Updated Trail: The Extension Mechanism
By Scott Hommel-Oracle on Dec 13, 2006
First, there's now support for installing extensions so that they can be
shared by multiple JREs. Prior to JDK 6, if you installed some extensions in
the lib/ext directory of one JRE and later installed another JRE, you had to
re-install your extensions in this newly-installed JRE's lib/ext directory.
As of JDK 6, that's no longer necessary: install them once in the shared
directory, and subsequent JRE installations will be able to access them. In
conjunction with this change, the value of the
java.ext.dirs system property was changed from being that of a single directory to being a list of
directories (like a CLASSPATH). By default, it references the JRE-specific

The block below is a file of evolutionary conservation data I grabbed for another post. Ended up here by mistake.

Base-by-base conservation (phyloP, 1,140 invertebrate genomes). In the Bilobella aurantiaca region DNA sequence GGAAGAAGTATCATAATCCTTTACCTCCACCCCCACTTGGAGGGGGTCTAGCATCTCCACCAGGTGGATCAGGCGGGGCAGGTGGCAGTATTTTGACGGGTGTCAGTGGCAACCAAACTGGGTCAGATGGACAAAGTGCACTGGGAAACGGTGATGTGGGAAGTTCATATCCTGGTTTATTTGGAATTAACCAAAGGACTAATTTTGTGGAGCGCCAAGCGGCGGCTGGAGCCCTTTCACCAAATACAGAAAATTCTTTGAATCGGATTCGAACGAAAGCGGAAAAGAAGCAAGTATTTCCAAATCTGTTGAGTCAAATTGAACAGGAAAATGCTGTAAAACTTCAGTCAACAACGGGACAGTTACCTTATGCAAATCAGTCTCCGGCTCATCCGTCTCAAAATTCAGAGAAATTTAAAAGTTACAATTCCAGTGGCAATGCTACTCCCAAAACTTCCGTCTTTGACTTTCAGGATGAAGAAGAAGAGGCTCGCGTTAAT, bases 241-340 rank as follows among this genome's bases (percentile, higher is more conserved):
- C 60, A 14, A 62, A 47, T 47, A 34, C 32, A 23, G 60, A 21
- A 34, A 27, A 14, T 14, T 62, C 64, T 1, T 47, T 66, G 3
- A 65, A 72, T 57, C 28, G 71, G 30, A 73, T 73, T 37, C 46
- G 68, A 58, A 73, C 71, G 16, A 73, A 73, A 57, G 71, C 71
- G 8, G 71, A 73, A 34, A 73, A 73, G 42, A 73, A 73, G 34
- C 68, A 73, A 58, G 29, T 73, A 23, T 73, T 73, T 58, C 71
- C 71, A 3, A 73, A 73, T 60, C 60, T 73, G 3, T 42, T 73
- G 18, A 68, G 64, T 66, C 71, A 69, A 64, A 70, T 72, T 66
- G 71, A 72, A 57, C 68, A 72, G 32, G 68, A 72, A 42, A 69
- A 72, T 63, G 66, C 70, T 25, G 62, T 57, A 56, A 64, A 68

and shared directories.
Second, Java Plug-in can cause installed extensions to be downloaded and installed on demand. Doing so makes use of manifest entries in both the installing and installed code. For example, consider an applet which depends on a jar file. The applet's jar file can use the manifest's Extension-List header to indicate dependent jar, including its version. The first time the applet is loaded, the dependent jar will be downloaded into the JRE's lib/ext directory and used. Subsequent uses of the same applet will also use the installed code instead of re-downloading the same jar files.
Read all about it, including sample code and manifest entries, at The Extension Mechanism.
-- Dave Bristor